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This appears to be an attempt to create a “remote supervisor”, where supervisor process is located on a different node. I don’t recall this to be officially supported or recommended, but OTP is so transparent that one can easily achieve this behaviour using proc_lib directly:

proc_lib:spawn_link(WorkerNode, gen, init_it, [gen_server, self(), self(), my_server, [], []]).

It does not look nice and uses undocumented internals. I wonder what’s the use-case you’re after, why do you need a gen_server supervised remotely (linked to the remote process). Would not it work better if you have local supervision tree?

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I found this answer on stackoverflow to be helpful:

Short form: have some application on the remote node and delegate the process creation and supervision to the remote application.
This way the coupling is more loose, which in general should be more robust.

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Thanks for the answer, though if

then I doubt that I want to go for it :stuck_out_tongue:

I have a ‘job manager’ process that receives jobs to execute and spawns workers on demand. If a worker dies, the manager cancels the entire work related to the given job and notifies the process that requested the job, so it’s a very basic ‘supervision’. Workers handling the same job can talk to each other via message passing. If the current node is busy, the manager can spawn a worker on another node - here I need the remote start_link. The nodes are well connected in a local cluster, so there’s no need to worry about netsplits and so on (at least for now).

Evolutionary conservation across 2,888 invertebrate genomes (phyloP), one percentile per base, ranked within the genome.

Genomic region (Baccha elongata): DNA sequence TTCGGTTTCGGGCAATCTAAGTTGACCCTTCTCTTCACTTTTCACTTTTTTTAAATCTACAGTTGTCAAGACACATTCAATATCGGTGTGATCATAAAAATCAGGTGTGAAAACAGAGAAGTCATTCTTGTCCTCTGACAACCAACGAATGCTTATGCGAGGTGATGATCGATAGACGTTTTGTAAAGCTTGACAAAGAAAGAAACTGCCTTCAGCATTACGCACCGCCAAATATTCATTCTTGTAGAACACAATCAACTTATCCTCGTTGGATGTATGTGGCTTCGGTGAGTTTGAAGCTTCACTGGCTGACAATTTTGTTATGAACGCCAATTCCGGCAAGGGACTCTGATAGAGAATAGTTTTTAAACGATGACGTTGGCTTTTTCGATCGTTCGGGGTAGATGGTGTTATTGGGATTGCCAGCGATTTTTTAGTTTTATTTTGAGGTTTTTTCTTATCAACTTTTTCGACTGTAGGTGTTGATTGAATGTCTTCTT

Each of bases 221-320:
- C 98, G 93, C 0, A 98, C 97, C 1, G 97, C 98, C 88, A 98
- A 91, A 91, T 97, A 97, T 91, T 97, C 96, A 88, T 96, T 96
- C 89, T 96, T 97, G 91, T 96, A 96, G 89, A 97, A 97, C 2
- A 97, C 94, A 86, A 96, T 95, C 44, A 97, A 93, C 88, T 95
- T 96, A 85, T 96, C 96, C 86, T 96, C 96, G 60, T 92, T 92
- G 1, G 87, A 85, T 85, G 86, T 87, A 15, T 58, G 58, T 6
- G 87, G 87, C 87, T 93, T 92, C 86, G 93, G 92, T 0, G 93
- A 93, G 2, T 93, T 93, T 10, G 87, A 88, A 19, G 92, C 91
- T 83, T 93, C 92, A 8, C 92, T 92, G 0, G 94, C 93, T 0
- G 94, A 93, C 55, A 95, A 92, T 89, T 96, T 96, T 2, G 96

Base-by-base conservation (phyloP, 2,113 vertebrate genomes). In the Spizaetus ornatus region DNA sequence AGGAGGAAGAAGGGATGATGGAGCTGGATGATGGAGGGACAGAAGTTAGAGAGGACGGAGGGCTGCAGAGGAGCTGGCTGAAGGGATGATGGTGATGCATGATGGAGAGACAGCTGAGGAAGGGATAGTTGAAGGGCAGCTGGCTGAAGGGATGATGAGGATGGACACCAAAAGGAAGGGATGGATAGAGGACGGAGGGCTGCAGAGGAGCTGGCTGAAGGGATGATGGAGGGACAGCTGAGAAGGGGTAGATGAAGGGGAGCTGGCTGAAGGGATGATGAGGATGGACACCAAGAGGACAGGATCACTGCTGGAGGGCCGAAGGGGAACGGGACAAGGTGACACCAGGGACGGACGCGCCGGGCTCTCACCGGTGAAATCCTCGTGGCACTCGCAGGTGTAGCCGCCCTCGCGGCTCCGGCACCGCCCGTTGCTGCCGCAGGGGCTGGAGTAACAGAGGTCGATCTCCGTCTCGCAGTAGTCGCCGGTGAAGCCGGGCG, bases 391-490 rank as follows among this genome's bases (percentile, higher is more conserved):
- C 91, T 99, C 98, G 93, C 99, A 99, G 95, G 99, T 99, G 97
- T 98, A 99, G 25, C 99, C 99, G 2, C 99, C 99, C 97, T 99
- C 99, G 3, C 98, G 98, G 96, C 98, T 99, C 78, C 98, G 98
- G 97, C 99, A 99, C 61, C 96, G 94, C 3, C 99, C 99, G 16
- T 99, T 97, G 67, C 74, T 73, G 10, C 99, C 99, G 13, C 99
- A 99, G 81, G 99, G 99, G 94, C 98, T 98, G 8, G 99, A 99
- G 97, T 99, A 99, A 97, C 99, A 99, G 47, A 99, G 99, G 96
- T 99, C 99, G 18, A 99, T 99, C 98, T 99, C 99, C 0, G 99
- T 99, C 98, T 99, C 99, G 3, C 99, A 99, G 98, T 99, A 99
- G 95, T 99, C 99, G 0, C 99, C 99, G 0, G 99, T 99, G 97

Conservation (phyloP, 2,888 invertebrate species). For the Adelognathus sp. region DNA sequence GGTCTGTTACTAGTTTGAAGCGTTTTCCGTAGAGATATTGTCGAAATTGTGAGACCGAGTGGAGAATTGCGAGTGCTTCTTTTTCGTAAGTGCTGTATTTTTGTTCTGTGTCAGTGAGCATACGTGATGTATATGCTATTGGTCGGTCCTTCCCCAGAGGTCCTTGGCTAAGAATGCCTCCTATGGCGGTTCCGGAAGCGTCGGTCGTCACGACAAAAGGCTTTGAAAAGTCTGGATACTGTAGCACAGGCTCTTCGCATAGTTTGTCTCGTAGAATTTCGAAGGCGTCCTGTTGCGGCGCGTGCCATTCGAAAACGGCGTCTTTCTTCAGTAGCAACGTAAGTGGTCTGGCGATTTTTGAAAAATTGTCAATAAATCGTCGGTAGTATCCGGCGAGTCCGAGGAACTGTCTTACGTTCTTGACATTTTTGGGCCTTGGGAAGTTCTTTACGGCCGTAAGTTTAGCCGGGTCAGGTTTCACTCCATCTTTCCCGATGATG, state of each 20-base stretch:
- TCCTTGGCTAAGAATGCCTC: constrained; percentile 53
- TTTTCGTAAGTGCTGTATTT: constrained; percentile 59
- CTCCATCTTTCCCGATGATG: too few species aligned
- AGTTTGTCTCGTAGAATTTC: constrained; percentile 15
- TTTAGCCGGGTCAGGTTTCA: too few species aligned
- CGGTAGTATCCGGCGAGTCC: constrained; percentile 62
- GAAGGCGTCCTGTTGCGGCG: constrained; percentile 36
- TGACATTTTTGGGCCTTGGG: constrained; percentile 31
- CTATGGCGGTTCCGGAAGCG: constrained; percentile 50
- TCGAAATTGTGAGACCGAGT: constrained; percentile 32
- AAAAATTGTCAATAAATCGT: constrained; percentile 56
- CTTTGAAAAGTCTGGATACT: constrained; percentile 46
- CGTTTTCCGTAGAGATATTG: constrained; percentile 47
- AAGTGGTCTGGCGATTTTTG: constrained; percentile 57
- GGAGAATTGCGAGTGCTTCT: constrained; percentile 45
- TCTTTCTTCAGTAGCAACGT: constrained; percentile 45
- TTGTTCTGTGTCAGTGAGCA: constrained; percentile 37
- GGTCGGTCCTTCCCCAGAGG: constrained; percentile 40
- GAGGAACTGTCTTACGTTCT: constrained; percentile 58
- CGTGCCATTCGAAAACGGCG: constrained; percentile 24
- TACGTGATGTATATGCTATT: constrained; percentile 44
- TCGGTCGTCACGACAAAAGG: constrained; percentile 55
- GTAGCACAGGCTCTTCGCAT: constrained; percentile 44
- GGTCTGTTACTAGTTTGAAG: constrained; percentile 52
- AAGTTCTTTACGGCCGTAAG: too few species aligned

I imagine that having a separate supervision tree on each node would require a significant refactor and introduce a lot more complexity to the system.

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It is indeed basic supervision. If not the requirement to let the workers talk to each other, I’d say this would be a classic spawn_request use-case.
Do you need your workers to be gen_servers? If yes, what you could do is to leverage proc_lib:spawn_link functionality to start a process on the remote node, and use gen_server:enter_loop in the worker code instead of gen_server:start_link. E.g.

-module(worker).
start_remote() ->
    gen_server:enter_loop(?MODULE, [], init([]), ...)
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Wow, that’s really cool! However, it requires me to re-implement the gen_server’s startup logic, that is executing init/1, waiting in the parent process until it finishes, handling the values it returns (like continue) etc. Or am I missing something?

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I believe so. However you may cut some corners and handle only the {ok, State} = init() case and rely on #letitcrash for everything else.

I guess it might be possible to change proc_lib to make start_link support remote (distributed) spawn (similar to what spawn_link/4 does). I am not aware why this hasn’t been done in the first place.